Why do I do a men's gift guide every year? Because I am, so they tell me, a man, so I should know, right?
The other day, when my mom and I were talking about Ouija boards, she told me I should use one to find my childhood best friend, "Sam." I've been trying to track him down for years, and since the living have yet to offer up any leads, of course Mom thought of the dead.
"Mmm, I'm not wild about Ouija boards," I told her. Mom doesn't have the same reservations I have about spirit boards; she gets a kick out of them.
"I had a dream about Sam; he still haunts me. I think he's still around but... OH! We should play the Broom and Wicker Basket Game to find him!"
"I don't know what the 'Broom and Wicker Basket Game' is, Mom."
"Oh? You've never done that? You should play it. That's another story for your Creepy Corner."
Oh? You've never done that???
I like how my mom asks me about these obscure, spooky practices that she has to know I know nothing about, because the only person who could have told me about them is HER. Story of my life.
It's like the first time I ate a pork bun as a tiny kid, and I ate the paper stuck to the bottom of the bun. As I gnawed on the chewy paper, my mom looked at me and laughed: "Louise! Don't you know you're not supposed to eat that?"
No. I'm 4.
I think I continued to chew and swallow the paper out of stubbornness and baby rage. So there's some insight into our relationship.
Obviously I survived to adulthood, so Mom's parenting style of "you should know this" wasn't entirely wrong, right?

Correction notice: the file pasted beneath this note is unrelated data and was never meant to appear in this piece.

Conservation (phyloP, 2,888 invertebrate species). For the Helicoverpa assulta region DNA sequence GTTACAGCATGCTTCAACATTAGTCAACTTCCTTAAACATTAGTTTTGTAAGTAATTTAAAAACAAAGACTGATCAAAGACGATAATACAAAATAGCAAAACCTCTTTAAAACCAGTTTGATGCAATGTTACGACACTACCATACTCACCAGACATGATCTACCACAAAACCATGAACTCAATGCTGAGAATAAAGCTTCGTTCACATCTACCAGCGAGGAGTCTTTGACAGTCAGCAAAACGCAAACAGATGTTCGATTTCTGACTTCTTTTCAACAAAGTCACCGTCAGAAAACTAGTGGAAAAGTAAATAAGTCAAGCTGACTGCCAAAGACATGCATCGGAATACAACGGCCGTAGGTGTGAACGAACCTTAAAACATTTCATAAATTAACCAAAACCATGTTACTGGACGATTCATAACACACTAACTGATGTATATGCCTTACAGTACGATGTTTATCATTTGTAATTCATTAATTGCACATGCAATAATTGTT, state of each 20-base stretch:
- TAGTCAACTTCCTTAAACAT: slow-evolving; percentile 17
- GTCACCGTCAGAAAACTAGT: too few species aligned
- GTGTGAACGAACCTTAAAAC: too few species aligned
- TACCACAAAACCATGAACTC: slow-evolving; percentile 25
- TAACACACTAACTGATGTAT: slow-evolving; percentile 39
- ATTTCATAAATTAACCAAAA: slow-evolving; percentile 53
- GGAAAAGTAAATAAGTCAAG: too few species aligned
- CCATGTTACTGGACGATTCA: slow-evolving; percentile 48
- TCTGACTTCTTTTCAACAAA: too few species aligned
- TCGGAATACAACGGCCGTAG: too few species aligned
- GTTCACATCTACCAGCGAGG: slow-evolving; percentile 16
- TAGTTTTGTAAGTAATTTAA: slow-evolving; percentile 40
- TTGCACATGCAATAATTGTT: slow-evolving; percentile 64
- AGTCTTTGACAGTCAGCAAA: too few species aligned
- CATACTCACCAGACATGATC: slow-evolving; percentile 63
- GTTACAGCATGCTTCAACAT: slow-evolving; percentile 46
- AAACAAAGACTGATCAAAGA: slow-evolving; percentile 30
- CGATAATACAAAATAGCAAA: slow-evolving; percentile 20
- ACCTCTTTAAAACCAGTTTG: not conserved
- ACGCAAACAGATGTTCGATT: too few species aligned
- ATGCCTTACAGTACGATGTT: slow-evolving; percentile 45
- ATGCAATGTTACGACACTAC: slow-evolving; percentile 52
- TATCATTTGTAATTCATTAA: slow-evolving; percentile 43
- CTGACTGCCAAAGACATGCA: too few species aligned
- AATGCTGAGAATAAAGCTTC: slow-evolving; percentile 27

Anyway, the Broom and Wicker Basket Game.
"Por Por [Mom's grandma] used to FORBID it. She said the game could conjure up bad spirits — broom spirits."
"The girls my grandmother employed believed a spirit haunts every broom."
Are you eyeing your broom right now? Is it eyeing you back?
Por Por's girls would play the Broom and Wicker Basket Game at night, on special days of the month, after their chores were done. They had to do it in secret, otherwise they'd be in big trouble with Por Por. My mother and her siblings were allowed to play too as long as the SWORE they wouldn't tell.
I don't think any of Por Por's grandkids were going to mess with those ghost-conjuring girls — especially Ping Ma. Remember Ping Ma? She had "ghost-seeing eyes" and not only took care of the children, but also the spirits of the family's ancestors. Ping Ma would lead the Broom and Wicker Basket Game.
"The broom was always the bamboo broom that the girls used to sweep the room where the altar table was in the basement. The wicker basket was just a regular basket, about 12 inches in diameter with a lid. They stored incense and white candles for the altar in it. The spot was always the same, not directly in front of the shrine table but always behind.
"The Cantonese name of the game was Moke Nam Quoo [Mom's English spelling, not the standard romanization of the Cantonese] or 'Wood Basket Lady.'
"By playing the game behind the altar instead of in front of it, the Lady would not disrespectfully clash with the family spirits. The Wood Basket Lady was, as we were to understand, a lesser ghost — a wanderer. She did not have a home like our ancestors."
So for those of you keeping track, there's a wandering lady ghost in your kitchen broom, and she's not above getting into it with other ghosts. So basically the ghost of my cat is haunting all of our brooms.
The broom would be stuck into a flowerpot filled with earth, the bristles facing up. Then the wicker basket would be hung by the handle on the bristles, so the basket could easily sway. Everyone would stand at least two or three feet away from the broom.